Despite the numerous treatment programs used for sexual offending, the recidivism rate for these offenders continue to be high. There could be several reasons for this current problem. Much research has been conducted on recidivism rates of sexual offenders and some thoughts are that certain dynamic factors are the cause of reoffending. As it is seem, many treatment programs are aimed at looking at these factors and working with the offender either individually or in a group setting to correct them. The next thought is, if these programs are aimed at correcting these factors and deficits, why are they not completely effective at reducing reoffending? Digianantonio & Durkin (2007) discuss in their article how research conducted on CBT has shown that it is effective in reducing recidivism in child molesters however, these programs only work when “subjects understand that their sexual urges involving children are not appropriate” (p.253).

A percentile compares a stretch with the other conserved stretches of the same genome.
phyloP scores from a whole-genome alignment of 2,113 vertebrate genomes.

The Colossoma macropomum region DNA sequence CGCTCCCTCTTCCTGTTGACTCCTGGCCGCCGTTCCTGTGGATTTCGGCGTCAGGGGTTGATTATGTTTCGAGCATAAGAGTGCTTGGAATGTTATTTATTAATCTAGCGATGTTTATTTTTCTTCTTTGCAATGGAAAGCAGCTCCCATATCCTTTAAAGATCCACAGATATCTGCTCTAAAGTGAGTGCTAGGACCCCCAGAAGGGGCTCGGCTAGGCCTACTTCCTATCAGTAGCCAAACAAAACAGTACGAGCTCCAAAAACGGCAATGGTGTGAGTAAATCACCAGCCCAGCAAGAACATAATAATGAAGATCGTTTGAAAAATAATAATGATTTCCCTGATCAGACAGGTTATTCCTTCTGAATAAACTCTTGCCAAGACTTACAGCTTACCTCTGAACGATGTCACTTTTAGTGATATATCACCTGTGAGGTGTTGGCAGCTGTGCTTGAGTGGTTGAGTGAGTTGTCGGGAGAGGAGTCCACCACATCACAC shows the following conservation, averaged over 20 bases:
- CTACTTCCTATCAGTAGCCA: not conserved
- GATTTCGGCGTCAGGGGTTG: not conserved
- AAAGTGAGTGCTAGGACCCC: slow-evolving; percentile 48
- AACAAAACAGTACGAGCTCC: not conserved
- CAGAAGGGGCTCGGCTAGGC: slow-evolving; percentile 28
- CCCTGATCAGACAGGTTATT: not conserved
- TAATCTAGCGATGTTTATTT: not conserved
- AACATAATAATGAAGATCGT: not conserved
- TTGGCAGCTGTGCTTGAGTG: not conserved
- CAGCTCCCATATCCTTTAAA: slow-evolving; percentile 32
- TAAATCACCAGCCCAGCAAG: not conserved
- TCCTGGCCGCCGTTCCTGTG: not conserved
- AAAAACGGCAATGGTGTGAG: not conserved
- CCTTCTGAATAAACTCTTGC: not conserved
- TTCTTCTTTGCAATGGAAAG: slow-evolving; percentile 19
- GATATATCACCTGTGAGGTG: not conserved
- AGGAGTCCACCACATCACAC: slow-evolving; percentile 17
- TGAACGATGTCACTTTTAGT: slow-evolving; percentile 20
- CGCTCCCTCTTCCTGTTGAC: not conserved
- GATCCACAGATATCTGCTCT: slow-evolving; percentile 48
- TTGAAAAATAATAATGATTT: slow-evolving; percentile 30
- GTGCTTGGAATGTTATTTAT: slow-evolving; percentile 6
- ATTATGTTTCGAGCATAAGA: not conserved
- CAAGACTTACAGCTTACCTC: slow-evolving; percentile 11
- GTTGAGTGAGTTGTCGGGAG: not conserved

One would also be lead to believe that the problem of recidivism lies in the adequacy of the programs. Treatment programs in the correctional setting are the first to be affected when budget reductions occur thus causing a decrease in the resources necessary to run these programs effectively. It could be that the treatments are not intensive or long enough for the offenders to completely learn and implement new behaviors. Digianantonio & Durkin (2007) discuss this concept by stating that treatment programs that are short-term are not effective and that it is necessary for long term programs in order to reduce recidivism.